State Street Corp.’s exchange-traded fund division was hammered by soaring third-quarter outflows as volatility in fixed income and equity markets curbed investor enthusiasm.
The third-largest U.S. ETF issuer reported $14 billion in net outflows in ETFs, a reversal from the $13 billion pulled in during the same period last year. Earnings per share fell to $1.80 for the Boston-based firm from $1.96 a year earlier. Still, the figure beat FactSet’s aggregated analyst expectations of $1.78. Shares of the company fell nearly 2% to $62.60 during midday trading.
Big ETF issuers have reported a mixed bag of results this quarter. Charles Schwab Corp. this week reported revenue from ETF sales fell 10%, and also announced declining assets under management and fee revenues. BlackRock Inc., the largest ETF issuer, said its iShares unit helped lift earnings per share, while at the same time inflows dropped by more than half to $22 billion from the year-earlier quarter.
Equity-focused ETFs at State Street, which manages 141 U.S.-traded ETFs, performed the worst in the quarter among that issuer’s asset classes, with $9 billion in outflows. Alternative investments reported $7 billion in losses, while fixed income funds brought in $2 billion.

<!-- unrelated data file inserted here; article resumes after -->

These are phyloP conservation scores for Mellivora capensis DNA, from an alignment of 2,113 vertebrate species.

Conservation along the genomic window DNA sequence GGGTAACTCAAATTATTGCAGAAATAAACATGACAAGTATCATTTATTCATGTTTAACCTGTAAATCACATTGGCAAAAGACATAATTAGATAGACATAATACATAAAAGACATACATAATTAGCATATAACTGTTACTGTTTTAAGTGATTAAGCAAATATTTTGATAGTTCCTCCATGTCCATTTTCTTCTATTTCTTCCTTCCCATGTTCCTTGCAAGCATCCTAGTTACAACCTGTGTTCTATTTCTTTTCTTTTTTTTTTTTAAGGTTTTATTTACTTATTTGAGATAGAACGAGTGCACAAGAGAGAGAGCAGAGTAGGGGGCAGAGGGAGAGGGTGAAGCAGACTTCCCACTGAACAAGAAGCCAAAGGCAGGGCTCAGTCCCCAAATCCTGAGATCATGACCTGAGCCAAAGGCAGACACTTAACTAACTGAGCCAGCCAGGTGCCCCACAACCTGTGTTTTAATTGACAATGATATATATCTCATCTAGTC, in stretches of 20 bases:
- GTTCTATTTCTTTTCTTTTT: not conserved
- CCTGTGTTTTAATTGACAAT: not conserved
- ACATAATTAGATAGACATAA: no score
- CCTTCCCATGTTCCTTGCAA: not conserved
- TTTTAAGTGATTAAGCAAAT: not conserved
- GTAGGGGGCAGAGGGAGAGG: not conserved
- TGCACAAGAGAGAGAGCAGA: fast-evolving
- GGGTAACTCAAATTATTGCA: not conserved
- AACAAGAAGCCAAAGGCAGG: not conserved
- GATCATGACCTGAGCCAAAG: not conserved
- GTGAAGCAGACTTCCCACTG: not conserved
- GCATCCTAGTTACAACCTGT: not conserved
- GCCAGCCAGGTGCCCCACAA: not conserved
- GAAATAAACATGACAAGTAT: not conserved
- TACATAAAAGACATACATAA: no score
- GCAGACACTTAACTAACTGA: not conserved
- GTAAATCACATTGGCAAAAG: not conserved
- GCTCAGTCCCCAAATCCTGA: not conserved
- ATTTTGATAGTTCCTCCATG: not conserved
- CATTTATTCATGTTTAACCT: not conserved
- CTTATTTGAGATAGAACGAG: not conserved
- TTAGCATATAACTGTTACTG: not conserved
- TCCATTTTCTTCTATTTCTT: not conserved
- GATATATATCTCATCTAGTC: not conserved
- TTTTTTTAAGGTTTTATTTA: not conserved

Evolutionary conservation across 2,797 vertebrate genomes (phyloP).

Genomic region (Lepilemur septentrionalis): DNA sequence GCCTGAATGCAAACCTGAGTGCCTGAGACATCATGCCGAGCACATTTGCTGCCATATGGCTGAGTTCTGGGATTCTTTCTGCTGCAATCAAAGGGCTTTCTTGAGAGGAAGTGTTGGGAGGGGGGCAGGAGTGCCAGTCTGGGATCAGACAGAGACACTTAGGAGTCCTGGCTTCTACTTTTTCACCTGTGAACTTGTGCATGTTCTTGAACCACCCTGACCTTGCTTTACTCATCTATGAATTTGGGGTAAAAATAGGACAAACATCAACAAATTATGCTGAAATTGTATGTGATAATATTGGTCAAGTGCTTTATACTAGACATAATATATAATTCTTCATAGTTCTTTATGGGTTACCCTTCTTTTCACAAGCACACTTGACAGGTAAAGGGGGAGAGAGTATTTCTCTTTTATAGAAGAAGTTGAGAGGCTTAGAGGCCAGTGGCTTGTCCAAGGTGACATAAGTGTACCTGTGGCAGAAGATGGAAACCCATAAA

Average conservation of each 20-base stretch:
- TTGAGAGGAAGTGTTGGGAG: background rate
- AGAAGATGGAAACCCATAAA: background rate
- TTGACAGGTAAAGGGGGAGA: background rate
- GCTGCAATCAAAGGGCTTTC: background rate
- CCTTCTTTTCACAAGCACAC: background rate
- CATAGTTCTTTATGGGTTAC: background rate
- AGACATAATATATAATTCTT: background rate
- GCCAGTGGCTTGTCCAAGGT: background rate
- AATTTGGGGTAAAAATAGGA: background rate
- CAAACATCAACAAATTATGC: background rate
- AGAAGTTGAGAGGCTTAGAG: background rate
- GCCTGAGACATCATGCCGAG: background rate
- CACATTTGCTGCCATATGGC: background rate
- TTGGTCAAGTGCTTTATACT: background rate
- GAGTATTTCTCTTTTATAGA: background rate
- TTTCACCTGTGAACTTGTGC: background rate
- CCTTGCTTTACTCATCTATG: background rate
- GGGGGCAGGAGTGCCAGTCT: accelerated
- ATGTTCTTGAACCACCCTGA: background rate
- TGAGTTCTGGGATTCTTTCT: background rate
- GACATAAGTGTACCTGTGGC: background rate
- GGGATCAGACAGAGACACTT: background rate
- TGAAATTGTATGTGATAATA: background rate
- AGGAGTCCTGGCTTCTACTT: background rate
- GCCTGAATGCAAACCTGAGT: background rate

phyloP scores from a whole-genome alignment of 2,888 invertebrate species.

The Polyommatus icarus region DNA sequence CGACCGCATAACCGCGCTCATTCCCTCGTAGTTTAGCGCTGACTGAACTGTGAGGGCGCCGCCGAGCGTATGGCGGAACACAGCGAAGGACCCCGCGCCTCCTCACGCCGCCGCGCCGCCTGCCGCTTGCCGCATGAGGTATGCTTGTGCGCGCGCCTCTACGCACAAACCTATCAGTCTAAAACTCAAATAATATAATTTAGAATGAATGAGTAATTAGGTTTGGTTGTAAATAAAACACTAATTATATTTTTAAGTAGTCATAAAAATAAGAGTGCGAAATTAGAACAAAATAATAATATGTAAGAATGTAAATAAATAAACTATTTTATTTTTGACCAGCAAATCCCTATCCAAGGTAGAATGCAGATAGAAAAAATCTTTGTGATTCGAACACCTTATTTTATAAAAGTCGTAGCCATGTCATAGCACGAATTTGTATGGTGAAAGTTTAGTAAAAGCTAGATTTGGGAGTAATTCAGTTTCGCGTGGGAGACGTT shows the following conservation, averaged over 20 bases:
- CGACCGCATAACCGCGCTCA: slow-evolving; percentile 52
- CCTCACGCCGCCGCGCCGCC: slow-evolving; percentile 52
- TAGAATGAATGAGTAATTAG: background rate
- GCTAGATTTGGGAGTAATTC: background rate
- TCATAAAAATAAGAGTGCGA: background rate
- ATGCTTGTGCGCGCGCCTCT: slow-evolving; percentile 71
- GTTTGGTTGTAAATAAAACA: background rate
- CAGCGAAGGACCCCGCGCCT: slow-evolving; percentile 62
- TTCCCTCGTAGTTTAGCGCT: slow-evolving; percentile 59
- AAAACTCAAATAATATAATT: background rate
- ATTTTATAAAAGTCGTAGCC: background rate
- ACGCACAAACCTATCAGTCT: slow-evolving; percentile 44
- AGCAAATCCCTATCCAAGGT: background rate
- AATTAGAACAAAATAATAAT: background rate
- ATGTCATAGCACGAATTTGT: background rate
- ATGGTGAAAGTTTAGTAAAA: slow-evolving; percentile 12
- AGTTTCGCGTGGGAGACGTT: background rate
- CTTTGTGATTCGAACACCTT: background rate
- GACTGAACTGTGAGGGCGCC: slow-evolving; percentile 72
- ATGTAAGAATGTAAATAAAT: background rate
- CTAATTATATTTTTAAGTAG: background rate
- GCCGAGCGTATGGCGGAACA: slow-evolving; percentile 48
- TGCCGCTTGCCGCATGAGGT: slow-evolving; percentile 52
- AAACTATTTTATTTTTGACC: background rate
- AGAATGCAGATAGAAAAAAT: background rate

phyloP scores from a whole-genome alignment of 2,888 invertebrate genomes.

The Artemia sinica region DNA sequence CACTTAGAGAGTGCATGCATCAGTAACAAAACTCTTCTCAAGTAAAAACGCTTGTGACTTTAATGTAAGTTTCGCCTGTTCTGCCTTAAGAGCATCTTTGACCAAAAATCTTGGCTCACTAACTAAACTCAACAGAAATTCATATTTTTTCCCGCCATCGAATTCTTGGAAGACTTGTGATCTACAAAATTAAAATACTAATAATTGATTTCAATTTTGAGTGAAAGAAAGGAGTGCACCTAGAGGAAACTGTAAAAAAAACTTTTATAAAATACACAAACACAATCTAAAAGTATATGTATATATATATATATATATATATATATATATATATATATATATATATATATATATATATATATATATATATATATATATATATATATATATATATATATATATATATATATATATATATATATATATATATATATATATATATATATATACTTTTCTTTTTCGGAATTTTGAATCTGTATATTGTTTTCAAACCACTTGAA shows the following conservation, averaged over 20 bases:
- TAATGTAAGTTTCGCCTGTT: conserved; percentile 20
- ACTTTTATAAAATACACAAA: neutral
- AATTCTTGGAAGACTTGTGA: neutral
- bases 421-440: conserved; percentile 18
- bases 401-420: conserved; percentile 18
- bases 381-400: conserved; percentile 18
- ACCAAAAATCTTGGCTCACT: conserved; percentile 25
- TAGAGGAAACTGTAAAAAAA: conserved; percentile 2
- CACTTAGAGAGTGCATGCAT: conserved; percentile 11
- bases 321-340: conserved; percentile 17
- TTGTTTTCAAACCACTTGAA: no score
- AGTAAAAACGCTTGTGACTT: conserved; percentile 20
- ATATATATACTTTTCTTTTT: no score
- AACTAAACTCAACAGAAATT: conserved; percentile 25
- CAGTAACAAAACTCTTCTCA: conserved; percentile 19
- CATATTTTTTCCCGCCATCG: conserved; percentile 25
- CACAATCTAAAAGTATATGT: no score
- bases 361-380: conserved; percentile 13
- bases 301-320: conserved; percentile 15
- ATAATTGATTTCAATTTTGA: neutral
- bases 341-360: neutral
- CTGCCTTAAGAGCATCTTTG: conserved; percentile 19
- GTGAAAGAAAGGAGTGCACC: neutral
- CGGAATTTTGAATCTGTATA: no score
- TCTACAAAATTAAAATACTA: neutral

The lackluster performance was “largely due to lower equity and fixed income market levels,” Chief Executive Officer Ronald O’Hanley said on an earnings call with analysts Tuesday.
The S&P 500 has fallen 22.8% year to date. Meanwhile, the yield on the benchmark 10-year note has topped 4% for the first time since 2008 following hard-to-tame inflation and consequent moves from the Federal Reserve. Yields rise as bond prices fall.
Among the U.S.-based funds with the greatest outflows in the third quarter are the SPDR Gold Trust (GLD), the SPDR S&P 500 ETF Trust (SPY) and the SPDR Blackstone Senior Loan ETF (SRLN), which collectively lost $9.7 billion in assets, according to ETF.com data. Significant outflows were also seen from a low-yielding Asia-Pacific fund, according to an earnings statement.
Meanwhile, management and fee revenues also fell. State Street announced an 8% decline in fee revenue, with segments like servicing and management fees decreasing 12% and 10%, respectively.
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